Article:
Conclusions

Diet- and nutrition-related mobile apps show promise as tools to successfully facilitate positive health behavior change. The results of this study confirm that the use of diet/nutrition apps is associated with diet-related behavior change. Furthermore, apps that focus on improving motivation, desire, self-efficacy, attitudes, knowledge, and goal setting may be particularly useful. To ensure that mobile apps are effective health behavior change agents, theories and their respective constructs known to facilitate health behavior change, such as those of SCT, TPB, and HBM, should continue to be integrated into health app design and implementation. Moving forward, developers of diet/nutrition apps may consider design configurations that emphasize the provision of knowledge to shape attitudes and beliefs, followed by attempts to influence actual skill development in app users. Elements of gamification or other such paradigms may be useful to maintain user motivation and the desire to be persistent in making weight loss efforts.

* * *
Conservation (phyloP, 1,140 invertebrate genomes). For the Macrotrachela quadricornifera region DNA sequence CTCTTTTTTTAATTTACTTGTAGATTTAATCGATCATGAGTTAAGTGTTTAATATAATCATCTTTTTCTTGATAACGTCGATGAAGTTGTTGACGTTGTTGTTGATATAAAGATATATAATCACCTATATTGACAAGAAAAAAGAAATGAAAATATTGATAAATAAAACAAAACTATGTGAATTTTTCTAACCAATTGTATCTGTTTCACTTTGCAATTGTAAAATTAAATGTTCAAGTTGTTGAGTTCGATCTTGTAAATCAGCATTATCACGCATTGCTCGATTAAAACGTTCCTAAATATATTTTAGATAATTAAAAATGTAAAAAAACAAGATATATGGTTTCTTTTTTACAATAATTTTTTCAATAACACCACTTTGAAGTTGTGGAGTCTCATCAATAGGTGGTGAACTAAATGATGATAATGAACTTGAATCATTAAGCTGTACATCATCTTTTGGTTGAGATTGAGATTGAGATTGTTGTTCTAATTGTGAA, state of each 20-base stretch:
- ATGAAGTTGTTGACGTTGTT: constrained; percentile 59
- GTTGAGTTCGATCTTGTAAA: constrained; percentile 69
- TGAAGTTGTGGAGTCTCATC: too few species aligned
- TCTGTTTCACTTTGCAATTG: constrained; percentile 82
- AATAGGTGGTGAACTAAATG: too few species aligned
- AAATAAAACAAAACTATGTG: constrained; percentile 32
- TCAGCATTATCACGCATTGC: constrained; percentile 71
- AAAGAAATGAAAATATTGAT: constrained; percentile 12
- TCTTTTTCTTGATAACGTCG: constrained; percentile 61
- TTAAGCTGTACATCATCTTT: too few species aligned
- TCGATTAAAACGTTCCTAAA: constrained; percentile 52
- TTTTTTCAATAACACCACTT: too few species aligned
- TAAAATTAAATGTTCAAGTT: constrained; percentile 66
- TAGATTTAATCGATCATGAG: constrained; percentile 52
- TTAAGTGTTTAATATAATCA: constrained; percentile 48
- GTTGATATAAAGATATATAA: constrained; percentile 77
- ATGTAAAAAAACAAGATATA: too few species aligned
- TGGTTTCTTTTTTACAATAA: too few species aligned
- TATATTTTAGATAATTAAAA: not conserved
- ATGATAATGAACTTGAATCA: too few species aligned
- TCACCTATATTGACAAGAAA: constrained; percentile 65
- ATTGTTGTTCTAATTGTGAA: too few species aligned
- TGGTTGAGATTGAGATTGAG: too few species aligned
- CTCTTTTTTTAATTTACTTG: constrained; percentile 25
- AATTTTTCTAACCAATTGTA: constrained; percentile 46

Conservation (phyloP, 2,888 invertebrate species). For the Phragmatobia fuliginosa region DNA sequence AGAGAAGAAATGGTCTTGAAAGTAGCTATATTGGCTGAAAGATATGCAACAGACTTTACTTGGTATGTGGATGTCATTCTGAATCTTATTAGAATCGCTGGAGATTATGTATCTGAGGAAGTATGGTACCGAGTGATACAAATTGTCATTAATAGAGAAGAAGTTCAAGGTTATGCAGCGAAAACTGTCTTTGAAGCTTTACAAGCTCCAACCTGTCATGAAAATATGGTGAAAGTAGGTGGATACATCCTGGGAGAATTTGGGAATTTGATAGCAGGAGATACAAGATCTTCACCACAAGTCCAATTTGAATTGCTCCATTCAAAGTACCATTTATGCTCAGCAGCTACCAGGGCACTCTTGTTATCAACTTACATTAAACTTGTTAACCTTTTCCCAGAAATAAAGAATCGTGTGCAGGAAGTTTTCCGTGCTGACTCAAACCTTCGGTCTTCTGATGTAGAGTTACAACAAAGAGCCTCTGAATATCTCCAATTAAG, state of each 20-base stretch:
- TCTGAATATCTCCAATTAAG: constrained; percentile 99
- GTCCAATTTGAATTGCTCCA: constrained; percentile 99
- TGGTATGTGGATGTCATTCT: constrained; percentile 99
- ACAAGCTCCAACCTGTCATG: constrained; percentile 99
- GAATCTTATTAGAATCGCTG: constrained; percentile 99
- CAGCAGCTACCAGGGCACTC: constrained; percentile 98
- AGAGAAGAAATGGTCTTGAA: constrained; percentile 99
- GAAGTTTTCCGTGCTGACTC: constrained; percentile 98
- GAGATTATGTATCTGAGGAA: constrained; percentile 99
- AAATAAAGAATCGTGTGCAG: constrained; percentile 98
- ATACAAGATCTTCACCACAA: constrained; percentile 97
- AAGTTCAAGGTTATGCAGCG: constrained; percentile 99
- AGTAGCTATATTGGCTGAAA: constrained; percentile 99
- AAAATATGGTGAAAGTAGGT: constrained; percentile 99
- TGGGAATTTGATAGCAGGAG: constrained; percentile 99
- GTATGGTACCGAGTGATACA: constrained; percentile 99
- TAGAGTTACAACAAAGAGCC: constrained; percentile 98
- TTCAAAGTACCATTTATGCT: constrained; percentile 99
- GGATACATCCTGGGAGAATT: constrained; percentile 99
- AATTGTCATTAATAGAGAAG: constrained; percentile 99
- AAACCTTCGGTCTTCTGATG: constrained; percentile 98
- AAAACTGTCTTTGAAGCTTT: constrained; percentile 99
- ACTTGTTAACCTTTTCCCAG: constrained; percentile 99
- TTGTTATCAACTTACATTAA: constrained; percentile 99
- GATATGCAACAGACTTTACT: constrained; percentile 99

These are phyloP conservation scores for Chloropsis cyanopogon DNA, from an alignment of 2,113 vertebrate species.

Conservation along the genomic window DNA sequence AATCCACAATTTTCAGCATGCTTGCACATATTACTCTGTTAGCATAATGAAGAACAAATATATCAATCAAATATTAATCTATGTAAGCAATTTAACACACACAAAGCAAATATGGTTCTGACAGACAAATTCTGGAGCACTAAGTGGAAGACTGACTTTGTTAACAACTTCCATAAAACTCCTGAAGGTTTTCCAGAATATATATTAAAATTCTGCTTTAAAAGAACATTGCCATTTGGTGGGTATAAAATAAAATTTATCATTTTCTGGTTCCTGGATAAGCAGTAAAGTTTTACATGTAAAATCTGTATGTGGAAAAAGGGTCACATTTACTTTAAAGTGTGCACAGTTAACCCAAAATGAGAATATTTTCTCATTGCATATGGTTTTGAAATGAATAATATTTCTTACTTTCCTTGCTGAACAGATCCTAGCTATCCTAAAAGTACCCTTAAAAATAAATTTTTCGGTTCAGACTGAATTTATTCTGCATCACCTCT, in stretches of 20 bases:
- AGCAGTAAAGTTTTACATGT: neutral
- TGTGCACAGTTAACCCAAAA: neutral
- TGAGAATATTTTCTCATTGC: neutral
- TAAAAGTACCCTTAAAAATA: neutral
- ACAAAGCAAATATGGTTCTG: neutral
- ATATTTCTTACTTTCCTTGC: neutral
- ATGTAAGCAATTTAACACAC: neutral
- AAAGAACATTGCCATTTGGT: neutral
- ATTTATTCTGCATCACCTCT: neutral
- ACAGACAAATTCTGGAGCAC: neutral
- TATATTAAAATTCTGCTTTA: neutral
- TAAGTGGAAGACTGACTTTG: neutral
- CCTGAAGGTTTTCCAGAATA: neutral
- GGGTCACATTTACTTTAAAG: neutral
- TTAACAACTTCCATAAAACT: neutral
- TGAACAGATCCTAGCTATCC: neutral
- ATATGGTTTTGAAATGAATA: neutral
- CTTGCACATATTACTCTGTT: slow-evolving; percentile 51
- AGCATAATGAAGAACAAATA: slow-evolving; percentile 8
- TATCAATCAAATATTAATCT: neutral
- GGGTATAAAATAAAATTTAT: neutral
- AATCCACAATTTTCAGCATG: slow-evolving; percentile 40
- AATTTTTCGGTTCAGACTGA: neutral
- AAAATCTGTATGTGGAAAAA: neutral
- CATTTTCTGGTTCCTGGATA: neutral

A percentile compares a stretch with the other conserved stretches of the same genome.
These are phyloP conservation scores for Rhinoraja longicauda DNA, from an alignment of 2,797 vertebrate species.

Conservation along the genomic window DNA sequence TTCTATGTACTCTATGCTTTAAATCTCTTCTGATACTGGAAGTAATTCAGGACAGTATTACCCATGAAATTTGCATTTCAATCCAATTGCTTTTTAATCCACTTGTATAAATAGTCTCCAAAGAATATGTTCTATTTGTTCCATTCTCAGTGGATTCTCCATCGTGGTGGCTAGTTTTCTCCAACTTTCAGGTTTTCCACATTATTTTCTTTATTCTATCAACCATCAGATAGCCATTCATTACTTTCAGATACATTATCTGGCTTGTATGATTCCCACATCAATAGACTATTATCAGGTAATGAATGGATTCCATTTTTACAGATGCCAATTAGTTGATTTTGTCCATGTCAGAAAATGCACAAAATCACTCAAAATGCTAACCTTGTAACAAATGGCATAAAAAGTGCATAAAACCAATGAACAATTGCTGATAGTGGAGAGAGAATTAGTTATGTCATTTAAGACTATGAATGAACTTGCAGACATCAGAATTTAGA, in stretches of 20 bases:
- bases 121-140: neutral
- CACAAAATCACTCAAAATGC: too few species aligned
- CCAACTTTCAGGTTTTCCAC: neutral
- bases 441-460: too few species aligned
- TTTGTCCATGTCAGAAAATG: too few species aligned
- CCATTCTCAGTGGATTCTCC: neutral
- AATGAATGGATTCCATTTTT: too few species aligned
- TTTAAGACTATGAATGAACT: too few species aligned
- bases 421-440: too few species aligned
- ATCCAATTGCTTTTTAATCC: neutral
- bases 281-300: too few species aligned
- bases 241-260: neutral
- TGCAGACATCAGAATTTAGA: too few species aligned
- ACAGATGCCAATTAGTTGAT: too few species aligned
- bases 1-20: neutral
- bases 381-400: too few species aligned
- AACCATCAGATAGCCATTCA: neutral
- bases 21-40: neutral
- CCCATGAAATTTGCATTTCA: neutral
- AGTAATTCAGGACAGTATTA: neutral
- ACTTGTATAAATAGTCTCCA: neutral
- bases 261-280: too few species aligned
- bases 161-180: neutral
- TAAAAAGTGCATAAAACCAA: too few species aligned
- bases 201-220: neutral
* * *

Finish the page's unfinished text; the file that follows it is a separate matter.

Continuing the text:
Acknowledgments

This study was funded by a teaching enhancement grant from Brigham Young University.

Conflicts of Interest

None declared.

References

  1. Ogden CL, Carroll MD, Kit BK, Flegal KM. Prevalence of childhood and adult obesity in the United States, 2011-2012. JAMA 2014 Feb 26;311(8):806-814. [CrossRef] [Medline]
  2. Flegal KM, Carroll MD, Ogden CL, Curtin LR. Prevalence and trends in obesity among US adults, 1999-2008. JAMA 2010 Jan 20;303(3):235-241. [CrossRef] [Medline]
  3. O'Kane G. What is the real cost of our food? implications for the environment, society and public health nutrition. Public Health Nutr 2012 Feb;15(2):268-276. [CrossRef] [Medline]